- AT THE POETRY CENTER
- K12 EDUCATION
- AWARDS & RESIDENCIES
- GET INVOLVED
by Elizabeth Maria Falcón
Teaching 5th grade this spring at Corbett, I had a tendency to over-pack my lesson plans. There were so many activities, poems, discussion topics, and other exciting things I wanted to share that it was often a challenge to finish the lessons in the sixty minute class period. So one day, I decided to simplify. I created a lesson plan that involved only reading and discussing one poem, individual writing time, and sharing time.
We started out by reading William Carlos Williams' poem, "This Is Just to Say." I asked a volunteer to read the poem aloud, then I read it aloud, then we talked about the speaker and the intended audience, the motivation behind writing the poem and the tone of the poem.
My students needed no prompting to know that this "apology" note was no apology--they loved how the last stanza of the poem rubbed in the crime:
they were delicious
and so cold.
Then I asked each of them to think about a time they had done something they weren't supposed to do, that they weren't really sorry for, and that they might just do again. We went around the room sharing stories. The confessions that came out into the open were incredible, and many involved theft--from stealing gum or the last piece of pizza to stealing a bike or a sister's cell phone!
The excitement in the room was palpable, so I gave the assignment--write your own "apology" poem. "Nooooo!" they groaned. I quickly amended. "I mean, fake apology poem." "Yeaahh!!!" they shouted, and looked around the classroom, grinning. I asked them to try to be "subtle" like Williams in how they show they aren't sorry; to let the words take a back seat to the tone. When I helped students individually, it was a great chance to point out the detail Williams uses in his poem to rub in how he isn't sorry, and to show students how they could be more specific in their poems. (The difference between "I liked it" and "delicious...so sweet and so cold.")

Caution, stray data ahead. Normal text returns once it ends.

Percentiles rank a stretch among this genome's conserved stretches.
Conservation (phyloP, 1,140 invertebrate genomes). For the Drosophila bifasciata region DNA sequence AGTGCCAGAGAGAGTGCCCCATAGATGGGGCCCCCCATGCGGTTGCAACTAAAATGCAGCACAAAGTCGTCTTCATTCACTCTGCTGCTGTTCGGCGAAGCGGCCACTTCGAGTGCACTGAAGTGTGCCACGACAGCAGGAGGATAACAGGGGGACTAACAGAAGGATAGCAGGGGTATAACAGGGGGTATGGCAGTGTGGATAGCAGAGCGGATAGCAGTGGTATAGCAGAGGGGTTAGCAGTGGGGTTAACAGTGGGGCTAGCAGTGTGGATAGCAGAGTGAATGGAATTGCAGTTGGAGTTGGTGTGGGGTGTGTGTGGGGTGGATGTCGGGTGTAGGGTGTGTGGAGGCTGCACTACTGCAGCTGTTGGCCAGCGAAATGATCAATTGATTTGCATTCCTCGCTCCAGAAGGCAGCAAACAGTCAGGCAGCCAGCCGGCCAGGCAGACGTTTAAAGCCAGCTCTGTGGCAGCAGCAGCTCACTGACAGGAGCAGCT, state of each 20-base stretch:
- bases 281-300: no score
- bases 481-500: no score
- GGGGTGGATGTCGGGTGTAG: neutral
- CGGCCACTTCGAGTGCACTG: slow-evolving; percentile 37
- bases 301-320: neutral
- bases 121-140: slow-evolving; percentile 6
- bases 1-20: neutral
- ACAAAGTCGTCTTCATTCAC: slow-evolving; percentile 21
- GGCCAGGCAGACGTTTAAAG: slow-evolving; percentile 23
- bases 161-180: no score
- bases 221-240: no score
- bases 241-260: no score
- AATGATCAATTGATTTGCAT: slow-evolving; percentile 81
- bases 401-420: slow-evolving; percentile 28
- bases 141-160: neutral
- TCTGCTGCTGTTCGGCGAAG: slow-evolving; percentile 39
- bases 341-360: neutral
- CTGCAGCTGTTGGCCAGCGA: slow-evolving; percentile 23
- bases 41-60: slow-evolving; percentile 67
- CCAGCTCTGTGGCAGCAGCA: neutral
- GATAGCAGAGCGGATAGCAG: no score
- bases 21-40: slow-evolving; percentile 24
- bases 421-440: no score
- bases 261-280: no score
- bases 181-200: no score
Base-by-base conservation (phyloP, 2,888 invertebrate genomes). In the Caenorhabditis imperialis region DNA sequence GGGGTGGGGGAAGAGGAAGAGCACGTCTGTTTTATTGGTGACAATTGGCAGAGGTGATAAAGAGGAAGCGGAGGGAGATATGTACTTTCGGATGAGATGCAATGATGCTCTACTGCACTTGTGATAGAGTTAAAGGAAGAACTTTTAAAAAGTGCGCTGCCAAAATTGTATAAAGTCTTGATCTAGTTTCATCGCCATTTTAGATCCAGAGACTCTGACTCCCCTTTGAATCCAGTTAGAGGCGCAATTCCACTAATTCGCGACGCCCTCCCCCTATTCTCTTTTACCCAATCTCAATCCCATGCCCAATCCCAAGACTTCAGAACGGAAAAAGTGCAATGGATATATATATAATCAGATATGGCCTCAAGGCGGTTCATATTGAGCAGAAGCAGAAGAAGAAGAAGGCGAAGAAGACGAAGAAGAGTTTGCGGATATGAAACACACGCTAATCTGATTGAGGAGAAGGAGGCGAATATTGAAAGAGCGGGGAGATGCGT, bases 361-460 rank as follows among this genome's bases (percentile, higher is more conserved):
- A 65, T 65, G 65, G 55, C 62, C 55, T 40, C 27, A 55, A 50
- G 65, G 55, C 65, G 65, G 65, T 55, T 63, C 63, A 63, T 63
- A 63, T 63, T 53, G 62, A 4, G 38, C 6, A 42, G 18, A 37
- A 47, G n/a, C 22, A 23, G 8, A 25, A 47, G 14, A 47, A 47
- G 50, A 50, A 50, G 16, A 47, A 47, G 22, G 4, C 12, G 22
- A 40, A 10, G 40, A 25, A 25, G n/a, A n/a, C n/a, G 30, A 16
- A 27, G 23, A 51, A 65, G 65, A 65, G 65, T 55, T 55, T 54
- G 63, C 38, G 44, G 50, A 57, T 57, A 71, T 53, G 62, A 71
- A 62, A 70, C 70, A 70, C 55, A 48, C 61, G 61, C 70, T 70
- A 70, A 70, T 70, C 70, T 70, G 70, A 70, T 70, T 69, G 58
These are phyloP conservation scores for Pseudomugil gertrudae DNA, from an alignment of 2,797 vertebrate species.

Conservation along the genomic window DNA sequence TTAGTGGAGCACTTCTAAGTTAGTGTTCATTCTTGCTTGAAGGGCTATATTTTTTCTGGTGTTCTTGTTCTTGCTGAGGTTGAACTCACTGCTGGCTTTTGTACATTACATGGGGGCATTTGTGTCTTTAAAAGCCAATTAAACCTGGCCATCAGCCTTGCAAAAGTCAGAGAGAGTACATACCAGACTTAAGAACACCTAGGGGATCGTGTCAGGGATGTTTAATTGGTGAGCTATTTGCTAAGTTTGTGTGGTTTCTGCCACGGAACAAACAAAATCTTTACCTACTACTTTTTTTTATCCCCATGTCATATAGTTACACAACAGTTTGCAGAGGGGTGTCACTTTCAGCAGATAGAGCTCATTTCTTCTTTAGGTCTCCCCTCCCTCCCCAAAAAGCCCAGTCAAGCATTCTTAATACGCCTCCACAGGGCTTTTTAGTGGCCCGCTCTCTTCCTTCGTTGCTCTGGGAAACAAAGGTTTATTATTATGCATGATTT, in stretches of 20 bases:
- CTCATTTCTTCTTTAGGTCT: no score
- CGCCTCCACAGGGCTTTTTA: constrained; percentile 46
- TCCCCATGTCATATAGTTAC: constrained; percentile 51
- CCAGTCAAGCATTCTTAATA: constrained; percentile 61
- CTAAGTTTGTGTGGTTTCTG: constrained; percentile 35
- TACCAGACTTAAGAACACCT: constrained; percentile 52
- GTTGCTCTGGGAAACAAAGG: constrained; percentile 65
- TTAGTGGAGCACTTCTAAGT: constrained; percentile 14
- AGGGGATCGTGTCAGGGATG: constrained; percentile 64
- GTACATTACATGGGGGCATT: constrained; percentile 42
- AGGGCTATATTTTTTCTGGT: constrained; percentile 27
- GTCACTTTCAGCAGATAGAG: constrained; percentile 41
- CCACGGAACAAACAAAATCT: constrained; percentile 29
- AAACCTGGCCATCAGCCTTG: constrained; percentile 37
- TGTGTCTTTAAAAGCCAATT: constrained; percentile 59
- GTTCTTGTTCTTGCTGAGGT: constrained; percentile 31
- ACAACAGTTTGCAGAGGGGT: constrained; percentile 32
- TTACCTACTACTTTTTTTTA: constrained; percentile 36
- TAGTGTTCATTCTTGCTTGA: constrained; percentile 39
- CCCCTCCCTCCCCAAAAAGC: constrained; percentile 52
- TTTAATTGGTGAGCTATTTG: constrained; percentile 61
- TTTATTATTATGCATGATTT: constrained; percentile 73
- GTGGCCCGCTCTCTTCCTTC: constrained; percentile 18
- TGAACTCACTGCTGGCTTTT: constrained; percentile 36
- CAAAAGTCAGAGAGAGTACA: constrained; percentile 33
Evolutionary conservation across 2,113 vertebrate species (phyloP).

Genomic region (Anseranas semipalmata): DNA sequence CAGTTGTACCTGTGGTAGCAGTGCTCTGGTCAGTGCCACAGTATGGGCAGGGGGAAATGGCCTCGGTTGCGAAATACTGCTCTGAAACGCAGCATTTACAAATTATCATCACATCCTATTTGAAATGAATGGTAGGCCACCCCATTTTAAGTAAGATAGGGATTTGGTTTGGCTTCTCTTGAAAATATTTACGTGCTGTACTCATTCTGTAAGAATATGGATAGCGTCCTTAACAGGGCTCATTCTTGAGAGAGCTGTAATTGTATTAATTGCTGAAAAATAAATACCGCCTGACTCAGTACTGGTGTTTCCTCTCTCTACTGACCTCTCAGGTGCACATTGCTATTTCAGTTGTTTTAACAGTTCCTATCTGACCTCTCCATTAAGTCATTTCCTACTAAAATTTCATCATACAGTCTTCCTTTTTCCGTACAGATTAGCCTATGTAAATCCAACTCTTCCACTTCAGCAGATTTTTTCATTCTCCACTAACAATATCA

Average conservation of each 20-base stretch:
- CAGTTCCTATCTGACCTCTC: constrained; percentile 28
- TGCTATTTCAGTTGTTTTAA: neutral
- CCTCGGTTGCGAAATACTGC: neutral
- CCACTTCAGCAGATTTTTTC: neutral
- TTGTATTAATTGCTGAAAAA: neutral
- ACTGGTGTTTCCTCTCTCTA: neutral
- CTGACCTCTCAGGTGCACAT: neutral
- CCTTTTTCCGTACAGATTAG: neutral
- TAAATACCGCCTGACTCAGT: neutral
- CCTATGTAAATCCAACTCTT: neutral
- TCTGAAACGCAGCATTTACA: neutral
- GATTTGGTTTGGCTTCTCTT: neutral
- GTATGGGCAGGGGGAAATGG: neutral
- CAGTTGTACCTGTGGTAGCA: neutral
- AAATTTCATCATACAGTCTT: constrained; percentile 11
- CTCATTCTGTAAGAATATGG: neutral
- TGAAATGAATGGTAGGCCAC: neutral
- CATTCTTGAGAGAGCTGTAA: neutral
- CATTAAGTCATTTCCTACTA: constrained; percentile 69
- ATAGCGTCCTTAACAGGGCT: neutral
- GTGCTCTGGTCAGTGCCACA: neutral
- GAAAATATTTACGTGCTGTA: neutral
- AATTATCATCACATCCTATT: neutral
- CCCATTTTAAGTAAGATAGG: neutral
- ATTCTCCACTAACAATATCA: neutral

I was amazed at how many different elements from the Williams' poem the students picked up on in their writing. Some picked up on the humor, others the line breaks, others the tone. Some students made a valiant effort to be subtle, others couldn't help being overt when given the chance to express themselves this way. But what surprised me most is how even though we all started out with "This Is Just To Say" as a model, the students allowed their own voice, style, and flair to shape their writing and to ultimately create poems unique to themselves.
I am very sorry for tying you
up and making you watch
educational television. I am also
very sorry for not letting
you go when you were very
late to bed. It was not awesome
having my bed to myself. What
time did you get out again? I forgot.
I'm sorry for
when you weren't looking
have a lot of stuff
it go away
I put some
a mouse trap
and it got killed
I'm sorry I stole your $20 bill and
spent it. I loved how you punched my
arm. I love the way my arm turned
purple. But the 20 dollars turned into
a great basketball. Thanks for letting me
steal your money.
for stealing 50
bucks from you
I just like the color
of the money
and when I get sick
it cures me
Besides I dropped it
at Quick Mart